Breaking down another barrier

Breaking down another barrier

Lawrence Schimel: Meta Mmur Għand Sieħbi Carlos

This is a story narrated by a little boy who has a best friend called Carlos and a brother called Will. He loves going over to Carlos’ house because he can play with toy soldiers and leave them lying around wherever he likes. At home he cannot do that because his brother might trip on them.

Therein unfolds the touching story of this boy’s life who lives with a brother who does not need a torch to read at night; who has a Labrador dog all for himself; who counts all the steps in staircases; who’s got a perfect memory and is a great storyteller.

It is the reader, in fact, who must detect the fact that Will is blind. Never once does the boy refer to it; in fact, if anything, he does not seem to see it, and actually considers his brother’s visual impairment and his use of hearing, touch and smell as an advantage. “My brother is lucky,” he says at one point.

Meta Mmur Għand Sieħbi Carlos is another groundbreaking picture book published by Merlin Publishers.

“We believe in breaking down barriers and challenging stereotypes. Every child should be able to find him or herself in books, and mainstream books need to represent every child,” said Merlin Publishers’ director Chris Gruppetta.

The book is written by Lawrence Schimel – an award-winning American writer whose work frequently deals with taboo subjects. “We are honoured to be translating his work – Mr Schimel’s writing is lauded for tackling topics that are often difficult to deal with. In fact, he’s been translated into over 30 languages,” said Dr Gruppetta.

A sensitive, delicate and emotional book

The elegant prose is illustrated by Juan Camilo Mayorga in realistic childlike paintings with which children will easily identify. It has been adapted to Maltese by children’s author Clare Azzopardi, who has long wanted to work on a book written by Schimel.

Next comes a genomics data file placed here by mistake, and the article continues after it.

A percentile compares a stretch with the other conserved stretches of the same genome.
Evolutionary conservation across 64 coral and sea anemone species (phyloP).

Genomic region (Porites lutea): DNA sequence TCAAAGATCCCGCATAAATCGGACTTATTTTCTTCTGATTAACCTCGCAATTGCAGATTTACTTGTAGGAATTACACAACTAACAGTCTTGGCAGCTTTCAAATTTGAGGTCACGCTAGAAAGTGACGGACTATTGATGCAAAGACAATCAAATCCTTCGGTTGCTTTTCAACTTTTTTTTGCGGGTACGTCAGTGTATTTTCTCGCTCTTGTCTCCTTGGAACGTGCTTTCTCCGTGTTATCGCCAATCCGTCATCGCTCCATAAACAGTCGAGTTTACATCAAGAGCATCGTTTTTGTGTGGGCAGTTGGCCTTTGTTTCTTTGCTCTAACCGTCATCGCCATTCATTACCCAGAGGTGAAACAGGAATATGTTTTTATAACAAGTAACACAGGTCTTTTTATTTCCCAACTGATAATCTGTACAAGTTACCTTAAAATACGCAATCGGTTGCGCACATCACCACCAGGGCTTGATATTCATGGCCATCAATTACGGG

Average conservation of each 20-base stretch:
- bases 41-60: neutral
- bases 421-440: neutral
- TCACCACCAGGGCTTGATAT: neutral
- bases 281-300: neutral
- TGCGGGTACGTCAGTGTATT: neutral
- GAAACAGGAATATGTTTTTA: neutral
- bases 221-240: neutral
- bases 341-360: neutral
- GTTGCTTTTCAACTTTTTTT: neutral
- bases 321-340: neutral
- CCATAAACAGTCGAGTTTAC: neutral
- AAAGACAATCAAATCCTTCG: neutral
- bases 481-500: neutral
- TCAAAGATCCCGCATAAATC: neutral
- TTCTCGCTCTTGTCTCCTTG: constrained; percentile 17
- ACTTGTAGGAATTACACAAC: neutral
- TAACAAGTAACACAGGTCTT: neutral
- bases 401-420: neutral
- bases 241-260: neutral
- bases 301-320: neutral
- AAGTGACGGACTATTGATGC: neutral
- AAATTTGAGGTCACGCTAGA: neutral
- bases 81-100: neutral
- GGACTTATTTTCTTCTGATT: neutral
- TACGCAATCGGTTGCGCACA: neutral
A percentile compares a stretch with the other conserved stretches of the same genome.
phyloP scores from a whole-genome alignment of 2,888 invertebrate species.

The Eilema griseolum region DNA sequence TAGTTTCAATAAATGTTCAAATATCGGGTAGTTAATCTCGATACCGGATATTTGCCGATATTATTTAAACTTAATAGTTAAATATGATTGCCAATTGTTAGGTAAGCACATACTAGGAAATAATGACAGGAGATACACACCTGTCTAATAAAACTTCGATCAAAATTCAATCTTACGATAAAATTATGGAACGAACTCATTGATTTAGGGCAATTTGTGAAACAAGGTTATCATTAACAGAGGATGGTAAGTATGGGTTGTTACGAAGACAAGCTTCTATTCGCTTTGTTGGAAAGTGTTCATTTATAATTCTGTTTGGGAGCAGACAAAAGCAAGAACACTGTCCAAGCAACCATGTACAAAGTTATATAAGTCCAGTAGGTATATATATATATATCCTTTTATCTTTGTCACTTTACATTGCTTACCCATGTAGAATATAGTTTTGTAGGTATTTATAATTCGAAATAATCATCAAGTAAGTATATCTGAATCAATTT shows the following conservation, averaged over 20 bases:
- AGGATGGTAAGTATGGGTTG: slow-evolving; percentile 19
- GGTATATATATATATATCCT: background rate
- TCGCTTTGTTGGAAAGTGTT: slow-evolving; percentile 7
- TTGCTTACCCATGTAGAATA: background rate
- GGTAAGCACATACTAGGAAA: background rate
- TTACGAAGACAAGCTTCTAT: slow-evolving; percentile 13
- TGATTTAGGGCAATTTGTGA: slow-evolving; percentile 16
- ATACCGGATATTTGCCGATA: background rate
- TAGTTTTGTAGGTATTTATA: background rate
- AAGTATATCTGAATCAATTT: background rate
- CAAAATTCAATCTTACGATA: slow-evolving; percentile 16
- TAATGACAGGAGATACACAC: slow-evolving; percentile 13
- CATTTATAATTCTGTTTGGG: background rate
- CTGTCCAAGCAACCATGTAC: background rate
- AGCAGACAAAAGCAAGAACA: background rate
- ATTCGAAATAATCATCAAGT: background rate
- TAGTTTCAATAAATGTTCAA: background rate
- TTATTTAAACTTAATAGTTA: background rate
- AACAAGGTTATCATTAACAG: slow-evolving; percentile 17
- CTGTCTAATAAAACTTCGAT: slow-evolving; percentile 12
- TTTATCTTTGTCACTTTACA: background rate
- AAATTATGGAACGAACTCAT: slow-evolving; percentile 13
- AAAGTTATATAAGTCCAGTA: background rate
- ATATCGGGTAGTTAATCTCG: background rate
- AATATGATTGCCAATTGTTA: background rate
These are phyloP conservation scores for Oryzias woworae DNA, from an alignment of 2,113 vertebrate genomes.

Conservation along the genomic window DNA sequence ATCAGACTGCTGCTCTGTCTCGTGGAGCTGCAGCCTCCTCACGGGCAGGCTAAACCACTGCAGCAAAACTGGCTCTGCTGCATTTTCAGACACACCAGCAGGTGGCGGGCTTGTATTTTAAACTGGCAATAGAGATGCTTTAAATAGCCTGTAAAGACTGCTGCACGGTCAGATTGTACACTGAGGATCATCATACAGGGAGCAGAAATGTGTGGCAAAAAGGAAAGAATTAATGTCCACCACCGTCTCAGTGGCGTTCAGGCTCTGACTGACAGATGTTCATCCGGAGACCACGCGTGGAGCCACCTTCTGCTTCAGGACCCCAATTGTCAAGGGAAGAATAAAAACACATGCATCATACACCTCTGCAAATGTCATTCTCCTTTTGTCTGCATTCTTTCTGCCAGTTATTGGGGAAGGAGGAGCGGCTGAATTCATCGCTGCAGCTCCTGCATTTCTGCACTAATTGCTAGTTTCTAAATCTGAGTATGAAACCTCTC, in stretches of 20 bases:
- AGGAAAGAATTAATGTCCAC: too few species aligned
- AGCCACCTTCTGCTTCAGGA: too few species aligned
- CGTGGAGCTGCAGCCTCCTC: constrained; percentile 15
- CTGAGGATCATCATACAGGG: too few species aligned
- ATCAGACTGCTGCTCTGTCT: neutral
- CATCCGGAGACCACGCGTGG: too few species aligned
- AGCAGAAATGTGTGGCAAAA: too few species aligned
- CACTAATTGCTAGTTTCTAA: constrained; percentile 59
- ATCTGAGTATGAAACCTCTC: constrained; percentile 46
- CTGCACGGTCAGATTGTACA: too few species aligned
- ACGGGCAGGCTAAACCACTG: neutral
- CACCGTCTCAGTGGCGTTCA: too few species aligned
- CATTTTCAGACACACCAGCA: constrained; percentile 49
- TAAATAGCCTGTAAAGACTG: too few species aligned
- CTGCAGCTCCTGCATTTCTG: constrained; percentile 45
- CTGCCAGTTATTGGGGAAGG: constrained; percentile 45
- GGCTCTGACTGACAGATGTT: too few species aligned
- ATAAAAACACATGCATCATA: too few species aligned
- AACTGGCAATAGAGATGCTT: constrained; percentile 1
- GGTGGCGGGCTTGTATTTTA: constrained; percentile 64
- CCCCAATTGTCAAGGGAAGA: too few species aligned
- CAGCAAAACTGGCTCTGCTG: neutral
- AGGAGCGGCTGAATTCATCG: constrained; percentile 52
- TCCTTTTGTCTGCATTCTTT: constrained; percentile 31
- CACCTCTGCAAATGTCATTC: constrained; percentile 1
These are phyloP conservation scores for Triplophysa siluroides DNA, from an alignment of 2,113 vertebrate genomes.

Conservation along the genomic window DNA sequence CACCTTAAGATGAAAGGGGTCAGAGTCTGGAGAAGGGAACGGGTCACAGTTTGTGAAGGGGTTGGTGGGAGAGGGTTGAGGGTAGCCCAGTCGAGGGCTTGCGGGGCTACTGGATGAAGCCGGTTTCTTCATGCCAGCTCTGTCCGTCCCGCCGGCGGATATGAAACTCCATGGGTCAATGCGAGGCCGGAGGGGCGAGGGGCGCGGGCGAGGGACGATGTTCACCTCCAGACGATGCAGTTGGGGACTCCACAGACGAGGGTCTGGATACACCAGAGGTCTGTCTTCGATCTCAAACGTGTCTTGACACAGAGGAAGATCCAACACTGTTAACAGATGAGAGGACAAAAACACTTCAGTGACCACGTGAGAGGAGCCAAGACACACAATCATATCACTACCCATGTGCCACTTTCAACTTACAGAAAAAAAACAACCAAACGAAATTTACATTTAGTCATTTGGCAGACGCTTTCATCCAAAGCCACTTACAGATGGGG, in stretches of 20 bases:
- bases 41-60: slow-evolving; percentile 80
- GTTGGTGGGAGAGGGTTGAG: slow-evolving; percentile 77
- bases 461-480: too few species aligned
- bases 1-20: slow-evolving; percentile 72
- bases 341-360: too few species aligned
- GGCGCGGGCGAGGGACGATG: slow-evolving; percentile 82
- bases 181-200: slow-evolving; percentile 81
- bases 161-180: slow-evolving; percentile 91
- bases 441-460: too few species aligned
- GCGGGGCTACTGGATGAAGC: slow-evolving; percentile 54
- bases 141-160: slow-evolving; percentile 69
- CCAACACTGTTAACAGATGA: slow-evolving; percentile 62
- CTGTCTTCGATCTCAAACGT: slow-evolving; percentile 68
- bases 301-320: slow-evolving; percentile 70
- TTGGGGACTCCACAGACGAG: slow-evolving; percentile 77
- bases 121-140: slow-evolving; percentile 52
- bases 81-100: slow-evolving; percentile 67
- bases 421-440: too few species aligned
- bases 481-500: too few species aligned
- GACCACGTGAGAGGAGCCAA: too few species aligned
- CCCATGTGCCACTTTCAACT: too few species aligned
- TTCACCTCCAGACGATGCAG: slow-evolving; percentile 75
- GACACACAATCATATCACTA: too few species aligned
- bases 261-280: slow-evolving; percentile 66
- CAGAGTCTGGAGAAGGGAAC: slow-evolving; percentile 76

“His children’s books tackle unusual themes and therefore they are more of a challenge to translate,” Azzopardi said.

“This was one of them… it deals with visual impairment, a topic you need to research thoroughly in order to be able to write about it. Translating it was exciting, not only because of the language challenges but also because thematically this is a sensitive, delicate and emotional book,” she said.

The aim of the book is to represent visual impairment in a positive way, both for families who live with it but also for other younger readers to begin to view inclusion in a favourable light.

According to Merlin Publishers, books are always a great way to start a conversation with children about people with disabilities. Meta Mmur Għand Sieħbi Carlos also shows children the importance of looking on the bright side and being thankful for all the blessings in their lives. It helps them to put their concerns about little problems in perspective.

“We want to introduce this kind of open-mindedness to our youngest learners when they’re starting to shape their notions about how the world is and how we should be treating other people. That’s how future generations can improve on us,” said Dr Gruppetta.

Meta Mmur Għand Sieħbi Carlos is on sale at all leading bookshops or directly from

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